Home Num­ber One: A Graph­ic Novel

Mar­i­on Baraitser; Anna Evans
  • Review
By – June 15, 2012
Dinah is a bored Jew­ish girl liv­ing in the repressed city of Utopia in the imag­ined Amer­i­ca of 2020. She voic­es her bore­dom to her com­put­er and is sent on a life-chang­ing jour­ney to 1943, where she joins her dis­tant cousin Gon­da and two friends in There­sien­stadt. Though their sur­vival depends on com­pli­ance with the Nazis, the teenagers secret­ly rebel against the guards by find­ing pup­pets that had been con­fis­cat­ed. They plan to use the pup­pets to reveal the truth to Red Cross inspec­tors, but when they are dis­cov­ered the two boys are sent away, pre­sum­ably to Auschwitz. Dinah and Gon­da remain in Thereisen­stadt until the end of the war when they are res­cued. The book ends with Gon­da return­ing to fam­i­ly in Prague, while Dinah returns to the future. As she flies” home, Dinah recounts the lessons she was taught: I had been giv­en the chance to grow up, even though at great cost…I had dis­cov­ered the nature of love, of death and how to make some­thing out of noth­ing. I final­ly real­ized I had learned that only free­dom and kind­ness mat­tered…”. Despite a few typos, a some­what dis­con­nect­ed sto­ry line, and draw­ings that look hur­ried and unfin­ished, this graph­ic nov­el offers a unique way for teen read­ers to explore the Holo­caust. The sto­ry line is sim­i­lar to Jane Yolen’s The Devil’s Arith­metic, in which a mod­ern-day pro­tag­o­nist is pro­pelled back in time to expe­ri­ence the Holo­caust. Old­er teens who are inter­est­ed in graph­ic nov­els should be direct­ed to the mas­ter­ful Maus vol­umes by Art Spiegel­man. Ages 13 – 17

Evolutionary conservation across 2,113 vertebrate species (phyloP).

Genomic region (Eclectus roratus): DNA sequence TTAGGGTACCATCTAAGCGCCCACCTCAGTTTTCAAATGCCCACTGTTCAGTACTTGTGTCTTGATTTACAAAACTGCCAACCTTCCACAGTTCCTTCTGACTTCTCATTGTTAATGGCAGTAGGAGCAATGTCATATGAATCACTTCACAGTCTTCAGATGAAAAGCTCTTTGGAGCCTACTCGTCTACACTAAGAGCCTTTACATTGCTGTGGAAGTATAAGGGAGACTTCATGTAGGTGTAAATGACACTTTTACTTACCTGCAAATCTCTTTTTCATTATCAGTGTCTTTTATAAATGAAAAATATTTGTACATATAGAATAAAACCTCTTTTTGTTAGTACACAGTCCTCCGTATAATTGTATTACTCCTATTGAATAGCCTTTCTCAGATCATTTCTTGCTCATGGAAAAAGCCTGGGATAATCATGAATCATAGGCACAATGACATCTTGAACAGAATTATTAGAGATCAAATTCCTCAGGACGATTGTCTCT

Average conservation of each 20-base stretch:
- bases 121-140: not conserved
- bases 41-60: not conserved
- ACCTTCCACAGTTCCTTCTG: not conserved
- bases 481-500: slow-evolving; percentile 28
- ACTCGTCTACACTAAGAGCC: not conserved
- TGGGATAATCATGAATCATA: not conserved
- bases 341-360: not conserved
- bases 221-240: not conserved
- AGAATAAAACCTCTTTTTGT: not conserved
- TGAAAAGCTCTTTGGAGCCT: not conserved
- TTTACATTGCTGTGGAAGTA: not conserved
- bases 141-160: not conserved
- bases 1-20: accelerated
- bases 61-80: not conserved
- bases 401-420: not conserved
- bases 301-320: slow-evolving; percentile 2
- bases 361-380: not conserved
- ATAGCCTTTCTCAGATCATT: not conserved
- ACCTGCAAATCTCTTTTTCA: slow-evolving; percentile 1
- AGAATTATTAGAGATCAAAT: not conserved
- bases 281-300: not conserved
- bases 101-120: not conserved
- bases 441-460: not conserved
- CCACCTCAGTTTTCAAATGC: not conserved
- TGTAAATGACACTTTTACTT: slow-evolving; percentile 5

Wendy Was­man is the librar­i­an & archivist at the Cleve­land Muse­um of Nat­ur­al His­to­ry in Cleve­land, Ohio.

Discussion Questions